It was a very rainy evening when we made the trip to the adoption agency in Allentown where Rosey’s birth mom would present her beautiful infant to us. Rosalina, Rosey’s mom , was a courageous and selfless sixteen year old who knew how difficult it would be to care for her newborn daughter in light of all the medical issues the baby was facing. Rosalina was alone , and as she introduced us to Rosey, I sensed in her a profound sadness, a grief for the loss of a child she had helped to create, grief that most likely would find an eternal place in the heart of this young mother. (When we arrived home and changed Rosey’s diaper for the first time, we discovered a note in her sleeper. The note, written by Rosalina, said,”I love you. Mommy.”) We could not have our joy without her sorrow. This is this because that is that. It is with deep humility and gratitude that we received Rosey into our family.
Rosey was off to a fast start; In her first week with us, Rose took a trip to the Philadelphia Zoo, went shopping at the Springfield Mall, and then met and was held by the Phillie Phanatic at a “fun day'” at Fair Acres nursing facility in Delaware County. It was life in the fast lane and she didn’t even have a driver’s license. It was “baby’s day out” everyday.
We would soon discover that our sweet little rose from heaven was not without a few thorns. That first week, after her whirlwind days, she slept like a baby each night. Then the party was over. During the nights that followed, Rosey cried like a baby, drank like a very thirsty baby, and was awake all night, just like a newborn baby. Dexter and I were sleep-deprived . We took turns tending to Rosey in the night. At times, she was inconsolable. We took her for long midnight drives or literally walked the dark streets with her. What we thought was an insatiable appetite was actually an insatiable thirst. It would take until July 25th to ascertain that something was awry with the little rose. Blood tests revealed high sodium levels caused by a medical condition called diabetes insipidus. This was just one effect of many related to her underlying condition, Septo Optic Dysplasia. The diabetes insipidus was also the cause of the unquenchable thirst. The pediatrician called and strongly urged us to get Rosey to the emergency room as soon as possible. We took her to The Children’s Hospital of Philadelphia and so began a two week hospitalization. She was poked and prodded, scanned inside and out, right side up and upside down. She was stuck for blood draws every fifteen minutes. After all that, we learned that our little Rose would most likely never see, never walk, suffer seizures, and basically be a hot little mess, a little baby “freak” who would fit right in at “Freak Haven”. There’s no contracts with God. We were given the blessing of this heavenly flower. She was a miracle to us, but one whose prognosis was becoming more grim as the days went by.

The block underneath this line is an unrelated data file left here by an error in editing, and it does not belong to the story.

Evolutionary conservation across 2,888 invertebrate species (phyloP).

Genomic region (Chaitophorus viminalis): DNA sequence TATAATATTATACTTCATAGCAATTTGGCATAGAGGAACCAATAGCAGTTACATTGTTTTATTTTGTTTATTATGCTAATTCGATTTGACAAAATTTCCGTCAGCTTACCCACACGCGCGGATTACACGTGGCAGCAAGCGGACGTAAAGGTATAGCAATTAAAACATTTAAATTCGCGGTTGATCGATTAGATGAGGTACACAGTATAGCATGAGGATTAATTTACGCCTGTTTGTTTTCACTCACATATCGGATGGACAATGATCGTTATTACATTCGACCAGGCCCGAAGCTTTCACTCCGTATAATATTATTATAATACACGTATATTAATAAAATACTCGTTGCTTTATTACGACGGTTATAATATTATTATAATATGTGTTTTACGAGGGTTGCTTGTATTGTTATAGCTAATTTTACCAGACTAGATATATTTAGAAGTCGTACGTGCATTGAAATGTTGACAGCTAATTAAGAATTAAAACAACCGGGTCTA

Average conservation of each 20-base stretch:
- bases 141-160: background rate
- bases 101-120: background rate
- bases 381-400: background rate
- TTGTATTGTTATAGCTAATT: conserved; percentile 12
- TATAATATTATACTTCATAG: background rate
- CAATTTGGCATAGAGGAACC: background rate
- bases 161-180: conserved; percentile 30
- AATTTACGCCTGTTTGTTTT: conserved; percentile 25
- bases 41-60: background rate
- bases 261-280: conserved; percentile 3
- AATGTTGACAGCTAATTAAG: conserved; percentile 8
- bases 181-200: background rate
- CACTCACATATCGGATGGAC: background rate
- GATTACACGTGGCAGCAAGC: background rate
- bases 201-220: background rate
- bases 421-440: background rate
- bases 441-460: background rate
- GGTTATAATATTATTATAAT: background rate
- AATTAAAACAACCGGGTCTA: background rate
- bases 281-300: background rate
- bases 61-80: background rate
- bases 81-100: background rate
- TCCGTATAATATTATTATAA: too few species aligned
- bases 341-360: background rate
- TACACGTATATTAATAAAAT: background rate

From day one, we believed Rosey came to us by way of the intercession of Saint Therese of Lisieux aka “The Little Flower”. So, we placed an image of Therese in Rosey’s hospital bed and commended her to the saint’s guardianship. In time we learned something that was indiscernable to all the medical scans and testings. Rosey turned out to have angel wings. She continually reminds us that “all the way to heaven is heaven”.
This entry was posted in Marriage and Family, Uncategorized on September 12, 2014.
The Napkin Notes and Coffee Thoughts blog is an uplifting glimpse into the family story of Kathie and Dexter Lanctot, cofounders of Epiphany House, Inc. an organization that promotes adoption of children with special needs. It is told from selections of their correspondence via napkins and small notebooks. It is a story they have been repeatedly been urged to tell.